Use this URL to cite or link to this record in EThOS: https://ethos.bl.uk/OrderDetails.do?uin=uk.bl.ethos.752506
Title: Online video analysis for abnormal event detection and action recognition
Author: Leyva, Roberto
ISNI:       0000 0004 7425 6367
Awarding Body: University of Warwick
Current Institution: University of Warwick
Date of Award: 2018
Availability of Full Text:
Access from EThOS:
Access from Institution:
Abstract:
Automatic video surveillance has become one of the most active research areas in computer vision. Its applications are vast; these include security purposes, patient monitoring and law enforcement. Considering that millions of cameras operate all over the world, human surveillance is impractical for many reasons. Perhaps the most important reason is that strictly speaking, we require one person to monitor one camera. This monitoring is not only unrealistic but also inefficient because we cannot have a person 24/7 observing a scene. Even if that would be possible, fatigue and distractions might deter its efficiency. The main challenge of video surveillance is that it requires online processing (no-cumulative delay process) for practical scenario purposes. The reason is that the system’s response should be given immediately after the event occurred. If this time requirement is not satisfied, the system will end up warning the operators minutes or hours later. Then, the system’s response will be impractical for some events (e.g. crimes, accidents and fires) where the response times are critical. Although many methods have been developed for video surveillance, there is very little in terms of online-based methods. The lack of online approaches has been because there is a trade-off between accuracy in detecting events and computational complexity. The objective of this thesis is to minimise the gap of the speed-accuracy trade-off. To this end, this thesis proposes: (I) multi-source motion extraction to boost accuracy and expand the type of events to be detected, (II) extract few but high descriptive features via multi-scale extraction with perspective compensation, and (III) four fast binary-based video descriptors. The main findings of this thesis are as follows: First, multi-scaled perspective features reduce computational times meeting online requirements in abnormal event detection. Second, binary video features achieve competitive accuracy in action recognition compared with existing features while drastically outperform them in terms of computational complexity. In conclusion, first, by carefully selecting the spatio-temporal regions to process video data significantly improves accuracy and at the same time reduces computational times to detect abnormal events. Second, binary video features can compete with existing features by selecting a limited number of descriptive spatio-temporal symmetric regions. Finally, the findings of this thesis could benefit all those video applications that require real-time or online processing times.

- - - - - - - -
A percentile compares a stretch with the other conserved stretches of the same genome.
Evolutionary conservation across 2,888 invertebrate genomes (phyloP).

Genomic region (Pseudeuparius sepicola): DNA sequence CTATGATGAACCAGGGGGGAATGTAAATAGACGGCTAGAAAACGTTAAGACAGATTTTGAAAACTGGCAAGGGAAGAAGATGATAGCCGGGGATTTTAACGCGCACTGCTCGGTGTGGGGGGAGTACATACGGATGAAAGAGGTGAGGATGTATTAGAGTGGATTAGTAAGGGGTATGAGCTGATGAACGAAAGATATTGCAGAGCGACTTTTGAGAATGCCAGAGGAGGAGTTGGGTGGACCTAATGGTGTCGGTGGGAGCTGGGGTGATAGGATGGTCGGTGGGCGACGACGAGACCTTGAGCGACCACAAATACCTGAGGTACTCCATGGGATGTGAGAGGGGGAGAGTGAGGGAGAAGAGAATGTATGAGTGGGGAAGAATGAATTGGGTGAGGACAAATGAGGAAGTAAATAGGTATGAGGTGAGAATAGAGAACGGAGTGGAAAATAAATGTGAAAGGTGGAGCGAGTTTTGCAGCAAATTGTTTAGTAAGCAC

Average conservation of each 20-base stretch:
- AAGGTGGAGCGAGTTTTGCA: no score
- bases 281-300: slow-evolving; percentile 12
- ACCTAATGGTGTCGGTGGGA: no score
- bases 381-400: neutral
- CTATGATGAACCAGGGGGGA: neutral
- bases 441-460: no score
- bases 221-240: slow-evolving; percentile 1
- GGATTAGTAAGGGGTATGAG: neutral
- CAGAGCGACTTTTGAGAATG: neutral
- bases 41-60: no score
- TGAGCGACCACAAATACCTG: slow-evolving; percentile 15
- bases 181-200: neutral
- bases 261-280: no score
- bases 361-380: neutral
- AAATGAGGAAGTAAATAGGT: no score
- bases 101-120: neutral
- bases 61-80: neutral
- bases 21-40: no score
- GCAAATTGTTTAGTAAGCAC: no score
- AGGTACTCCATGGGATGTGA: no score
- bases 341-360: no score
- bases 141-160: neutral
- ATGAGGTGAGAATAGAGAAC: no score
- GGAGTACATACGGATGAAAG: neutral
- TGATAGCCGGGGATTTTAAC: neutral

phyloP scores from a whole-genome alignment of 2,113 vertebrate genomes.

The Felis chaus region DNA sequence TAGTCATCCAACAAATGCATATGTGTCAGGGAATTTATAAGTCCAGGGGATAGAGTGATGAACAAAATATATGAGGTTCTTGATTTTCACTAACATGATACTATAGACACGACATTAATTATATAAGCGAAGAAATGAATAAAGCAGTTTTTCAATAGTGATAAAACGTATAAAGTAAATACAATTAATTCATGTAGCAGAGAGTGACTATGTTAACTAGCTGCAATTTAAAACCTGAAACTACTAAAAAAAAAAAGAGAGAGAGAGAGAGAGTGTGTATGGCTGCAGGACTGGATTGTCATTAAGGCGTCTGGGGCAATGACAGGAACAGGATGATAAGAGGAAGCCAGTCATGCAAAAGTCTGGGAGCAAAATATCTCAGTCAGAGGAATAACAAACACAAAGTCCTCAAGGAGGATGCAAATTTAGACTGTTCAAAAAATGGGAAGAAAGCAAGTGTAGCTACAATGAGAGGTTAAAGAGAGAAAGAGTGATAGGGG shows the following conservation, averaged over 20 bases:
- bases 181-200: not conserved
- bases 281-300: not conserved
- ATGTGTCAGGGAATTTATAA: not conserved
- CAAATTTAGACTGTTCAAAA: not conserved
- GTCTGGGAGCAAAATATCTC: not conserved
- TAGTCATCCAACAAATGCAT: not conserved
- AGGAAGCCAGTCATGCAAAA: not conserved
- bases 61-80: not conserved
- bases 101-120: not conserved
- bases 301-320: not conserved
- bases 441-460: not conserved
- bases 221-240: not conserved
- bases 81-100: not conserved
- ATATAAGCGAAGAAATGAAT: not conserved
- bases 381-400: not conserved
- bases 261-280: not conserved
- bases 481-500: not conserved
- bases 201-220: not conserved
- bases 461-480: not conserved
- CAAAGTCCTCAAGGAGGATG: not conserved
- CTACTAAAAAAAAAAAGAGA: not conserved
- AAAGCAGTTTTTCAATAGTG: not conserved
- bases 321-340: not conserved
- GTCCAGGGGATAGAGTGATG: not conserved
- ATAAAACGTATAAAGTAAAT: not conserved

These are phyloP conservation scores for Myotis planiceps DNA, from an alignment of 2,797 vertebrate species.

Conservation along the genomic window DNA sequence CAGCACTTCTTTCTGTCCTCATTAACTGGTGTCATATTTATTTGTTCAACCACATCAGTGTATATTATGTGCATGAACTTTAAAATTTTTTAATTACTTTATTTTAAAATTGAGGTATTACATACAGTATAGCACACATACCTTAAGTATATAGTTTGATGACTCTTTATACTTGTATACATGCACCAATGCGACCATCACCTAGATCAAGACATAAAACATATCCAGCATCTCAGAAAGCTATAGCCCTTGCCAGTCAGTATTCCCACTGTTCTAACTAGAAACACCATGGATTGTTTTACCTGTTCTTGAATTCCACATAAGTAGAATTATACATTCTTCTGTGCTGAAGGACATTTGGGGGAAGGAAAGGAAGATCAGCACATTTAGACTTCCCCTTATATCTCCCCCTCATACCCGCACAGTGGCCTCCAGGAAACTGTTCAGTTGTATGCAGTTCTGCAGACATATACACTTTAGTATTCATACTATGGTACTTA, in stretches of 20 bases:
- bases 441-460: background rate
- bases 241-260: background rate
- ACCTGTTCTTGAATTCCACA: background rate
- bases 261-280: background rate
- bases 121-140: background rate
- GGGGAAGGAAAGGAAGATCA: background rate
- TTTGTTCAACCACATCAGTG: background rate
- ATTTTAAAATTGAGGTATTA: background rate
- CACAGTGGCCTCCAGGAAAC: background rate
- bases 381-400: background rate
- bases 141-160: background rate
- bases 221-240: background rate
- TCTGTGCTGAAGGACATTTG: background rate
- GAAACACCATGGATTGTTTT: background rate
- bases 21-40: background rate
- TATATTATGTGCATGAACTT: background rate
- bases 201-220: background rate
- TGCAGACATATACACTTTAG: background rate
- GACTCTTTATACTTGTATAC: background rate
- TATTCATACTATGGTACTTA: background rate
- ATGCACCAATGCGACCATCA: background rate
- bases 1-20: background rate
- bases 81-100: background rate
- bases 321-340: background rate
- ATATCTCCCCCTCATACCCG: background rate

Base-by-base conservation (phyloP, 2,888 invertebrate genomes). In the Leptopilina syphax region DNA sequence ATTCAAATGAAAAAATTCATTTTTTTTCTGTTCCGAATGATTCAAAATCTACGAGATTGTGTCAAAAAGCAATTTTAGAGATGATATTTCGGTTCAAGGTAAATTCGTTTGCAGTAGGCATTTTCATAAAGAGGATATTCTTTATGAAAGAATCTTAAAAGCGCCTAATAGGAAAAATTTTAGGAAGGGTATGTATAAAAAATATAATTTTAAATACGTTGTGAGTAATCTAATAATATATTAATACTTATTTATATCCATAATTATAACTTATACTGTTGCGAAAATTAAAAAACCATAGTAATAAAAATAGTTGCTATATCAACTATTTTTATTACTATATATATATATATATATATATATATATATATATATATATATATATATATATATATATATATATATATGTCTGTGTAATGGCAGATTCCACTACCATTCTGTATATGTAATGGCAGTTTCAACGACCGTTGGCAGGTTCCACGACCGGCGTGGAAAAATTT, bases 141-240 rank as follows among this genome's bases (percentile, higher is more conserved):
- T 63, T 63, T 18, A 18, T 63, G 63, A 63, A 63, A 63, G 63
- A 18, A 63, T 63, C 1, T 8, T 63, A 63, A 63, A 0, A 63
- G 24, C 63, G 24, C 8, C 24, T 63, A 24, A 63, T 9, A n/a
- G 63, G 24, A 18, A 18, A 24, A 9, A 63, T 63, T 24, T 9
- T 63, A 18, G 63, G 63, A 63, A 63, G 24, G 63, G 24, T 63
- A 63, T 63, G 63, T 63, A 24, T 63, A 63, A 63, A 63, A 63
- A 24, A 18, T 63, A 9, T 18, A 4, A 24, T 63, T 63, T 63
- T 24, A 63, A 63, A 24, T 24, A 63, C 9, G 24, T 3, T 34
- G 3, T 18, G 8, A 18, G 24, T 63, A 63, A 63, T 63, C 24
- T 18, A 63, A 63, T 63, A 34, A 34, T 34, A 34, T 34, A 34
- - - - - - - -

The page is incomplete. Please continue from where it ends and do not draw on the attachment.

Supervisor: Not available Sponsor: Not available
Qualification Name: Thesis (Ph.D.) Qualification Level: Doctoral
EThOS ID: uk.bl.ethos.752506  DOI: Not available
Keywords: TK Electrical engineering. Electronics Nuclear engineering
Share: